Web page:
Four years ago, next January, The Register found itself in San Diego along with thousands of other business partners (BPs) to hear the word of CEO Lou Gerstner about how committed it was to its channel. Two years later, we found ourselves in the company of Compaq luminary Eckhard Pfeiffer at Innovate in Houston, to hear the great man pledge his company's commitment to the channel. And now we find both IBM and Compaq still maintaining that they are committed to the channel, while effectively dumping their grand plans. It was not much of a surprise for IBM to do a u-turn. It is characteristic of the protean nature of the beast. A proteus is now considered to be a blind, cave dwelling amphibian but its original meaning is releated to Proteus, a Greek sea god, who did not want to foretell the future and therefore took on many different forms. Both definitions apply to IBM. It has wriggled its way, seemingly blindly, through many a similar situation within living memory. But surely Gerstner's latest wriggle is one too many. The cost of promoting IBM's two tier channel scam is incalculable -- a little like its profound failure with OS/2. So when Doug LeGrande, IBM EMEA's general manager, told The Register two weeks ago that his European channel weren't particularly concerned about the company's move to a direct model, that's probably because they already knew… Compaq is a little different. It has always had a better relationship with the PC channel than IBM, and seems to have gone out of its way to attempt to keep the relationship going. But the devil, in the shape of Dellistopheles, Great Satan of Hardware, concentrates PC manufacturers' minds. It has not suffered from the inventory problems of both Dell and IBM. On the contrary, it has stormed through 1998 and will probably do the same next year. Compaq seems to have been forced into its direct action by Dell's success on price and time to delivery. IBM's excuse, at best, is sheer incompetence. IBM shareholders should ask the company they invest in exactly what it thinks it is doing. After all, it invented the PC which spawned all of its competition. But now that both Compaq and IBM have bitten the direct bullet, there is another question that their shareholders should put to them. Why are both Compaq and IBM being so mealy mouthed about going direct and why don't they both just come out and say their enemy is Dellistopheles? ®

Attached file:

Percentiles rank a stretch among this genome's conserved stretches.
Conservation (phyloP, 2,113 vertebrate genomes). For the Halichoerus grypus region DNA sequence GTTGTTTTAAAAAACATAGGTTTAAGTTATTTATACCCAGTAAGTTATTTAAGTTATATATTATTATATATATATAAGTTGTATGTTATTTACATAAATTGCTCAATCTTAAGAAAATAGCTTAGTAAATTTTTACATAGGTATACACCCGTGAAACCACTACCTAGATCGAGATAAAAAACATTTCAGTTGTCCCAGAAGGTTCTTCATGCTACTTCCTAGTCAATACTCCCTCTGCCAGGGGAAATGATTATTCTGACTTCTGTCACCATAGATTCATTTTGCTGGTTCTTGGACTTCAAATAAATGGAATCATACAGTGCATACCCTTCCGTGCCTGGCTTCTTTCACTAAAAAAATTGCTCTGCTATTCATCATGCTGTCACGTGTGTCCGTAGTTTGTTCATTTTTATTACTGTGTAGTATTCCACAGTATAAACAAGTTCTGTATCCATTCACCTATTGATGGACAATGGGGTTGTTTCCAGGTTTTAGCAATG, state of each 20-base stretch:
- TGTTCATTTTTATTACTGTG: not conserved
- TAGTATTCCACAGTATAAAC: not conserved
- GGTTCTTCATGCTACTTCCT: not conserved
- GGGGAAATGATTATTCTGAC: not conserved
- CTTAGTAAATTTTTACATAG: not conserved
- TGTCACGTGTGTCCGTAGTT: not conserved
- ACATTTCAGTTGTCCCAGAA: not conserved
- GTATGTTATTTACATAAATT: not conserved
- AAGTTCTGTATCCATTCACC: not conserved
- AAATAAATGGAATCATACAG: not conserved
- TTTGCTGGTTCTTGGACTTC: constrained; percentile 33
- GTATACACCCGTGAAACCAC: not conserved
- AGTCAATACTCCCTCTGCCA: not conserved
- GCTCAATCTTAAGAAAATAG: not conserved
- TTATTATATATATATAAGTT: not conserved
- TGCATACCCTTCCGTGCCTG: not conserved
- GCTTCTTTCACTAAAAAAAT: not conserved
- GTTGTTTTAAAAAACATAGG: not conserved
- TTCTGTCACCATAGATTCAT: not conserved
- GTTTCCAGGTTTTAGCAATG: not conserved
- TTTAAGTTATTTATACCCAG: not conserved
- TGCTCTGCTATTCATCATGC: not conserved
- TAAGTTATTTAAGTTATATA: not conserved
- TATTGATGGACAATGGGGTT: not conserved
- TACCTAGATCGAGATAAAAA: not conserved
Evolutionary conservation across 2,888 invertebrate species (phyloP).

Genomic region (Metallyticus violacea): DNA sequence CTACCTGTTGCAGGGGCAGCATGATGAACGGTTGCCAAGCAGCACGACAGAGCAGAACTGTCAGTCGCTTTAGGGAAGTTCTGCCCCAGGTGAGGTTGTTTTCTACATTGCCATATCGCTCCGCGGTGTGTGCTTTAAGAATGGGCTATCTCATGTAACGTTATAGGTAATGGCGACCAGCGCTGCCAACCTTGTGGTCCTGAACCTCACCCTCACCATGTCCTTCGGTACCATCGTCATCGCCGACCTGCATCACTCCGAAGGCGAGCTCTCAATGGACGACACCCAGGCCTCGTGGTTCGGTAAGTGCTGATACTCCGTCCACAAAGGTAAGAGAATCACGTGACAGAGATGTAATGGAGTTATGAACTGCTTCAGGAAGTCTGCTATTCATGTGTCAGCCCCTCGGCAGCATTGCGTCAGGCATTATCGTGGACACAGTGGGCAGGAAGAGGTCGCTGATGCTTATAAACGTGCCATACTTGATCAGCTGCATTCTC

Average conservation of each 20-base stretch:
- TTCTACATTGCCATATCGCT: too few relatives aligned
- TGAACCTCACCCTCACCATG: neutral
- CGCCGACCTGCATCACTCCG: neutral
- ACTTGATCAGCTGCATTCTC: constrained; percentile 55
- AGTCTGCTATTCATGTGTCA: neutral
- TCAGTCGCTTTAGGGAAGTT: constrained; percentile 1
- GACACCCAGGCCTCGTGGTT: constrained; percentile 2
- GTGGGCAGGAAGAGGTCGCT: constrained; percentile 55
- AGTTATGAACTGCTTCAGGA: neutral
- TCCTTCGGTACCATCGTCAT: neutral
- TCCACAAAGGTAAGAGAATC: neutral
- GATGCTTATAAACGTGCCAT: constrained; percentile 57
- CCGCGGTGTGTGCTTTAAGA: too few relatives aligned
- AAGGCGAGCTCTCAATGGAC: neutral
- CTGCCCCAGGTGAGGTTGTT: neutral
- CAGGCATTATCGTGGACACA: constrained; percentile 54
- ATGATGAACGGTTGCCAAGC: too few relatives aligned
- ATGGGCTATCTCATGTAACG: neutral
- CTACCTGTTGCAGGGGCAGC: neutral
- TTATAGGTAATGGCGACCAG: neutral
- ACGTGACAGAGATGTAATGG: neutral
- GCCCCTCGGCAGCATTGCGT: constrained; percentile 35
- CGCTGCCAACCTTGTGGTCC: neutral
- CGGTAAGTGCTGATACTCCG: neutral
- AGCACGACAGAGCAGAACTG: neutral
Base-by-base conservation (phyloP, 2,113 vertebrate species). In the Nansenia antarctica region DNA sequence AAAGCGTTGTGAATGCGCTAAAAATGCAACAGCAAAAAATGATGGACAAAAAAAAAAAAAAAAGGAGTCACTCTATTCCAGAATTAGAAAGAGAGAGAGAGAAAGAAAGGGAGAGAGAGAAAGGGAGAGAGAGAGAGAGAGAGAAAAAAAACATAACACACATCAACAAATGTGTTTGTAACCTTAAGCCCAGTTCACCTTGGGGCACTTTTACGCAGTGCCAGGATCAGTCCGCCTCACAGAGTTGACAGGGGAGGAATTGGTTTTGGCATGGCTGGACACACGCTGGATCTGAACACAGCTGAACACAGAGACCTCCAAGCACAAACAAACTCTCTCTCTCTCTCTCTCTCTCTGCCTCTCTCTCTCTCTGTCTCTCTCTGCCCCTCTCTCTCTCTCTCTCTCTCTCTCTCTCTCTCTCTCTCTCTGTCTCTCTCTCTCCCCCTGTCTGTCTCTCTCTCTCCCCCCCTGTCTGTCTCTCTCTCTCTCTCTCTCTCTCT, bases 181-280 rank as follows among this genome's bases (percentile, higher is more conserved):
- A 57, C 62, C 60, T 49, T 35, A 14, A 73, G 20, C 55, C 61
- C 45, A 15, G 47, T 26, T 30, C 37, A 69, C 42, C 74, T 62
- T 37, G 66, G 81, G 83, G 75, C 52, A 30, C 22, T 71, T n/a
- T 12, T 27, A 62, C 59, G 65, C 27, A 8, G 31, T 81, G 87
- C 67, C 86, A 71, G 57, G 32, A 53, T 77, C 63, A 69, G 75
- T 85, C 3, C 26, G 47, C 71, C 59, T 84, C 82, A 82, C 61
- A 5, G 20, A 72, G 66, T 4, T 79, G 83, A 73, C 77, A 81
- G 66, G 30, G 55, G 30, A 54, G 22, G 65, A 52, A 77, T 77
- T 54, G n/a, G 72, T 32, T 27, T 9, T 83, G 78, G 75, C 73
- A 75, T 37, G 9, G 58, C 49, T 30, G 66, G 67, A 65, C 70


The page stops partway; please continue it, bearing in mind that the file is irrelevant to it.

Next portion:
Mike Magee, 14 Dec 1998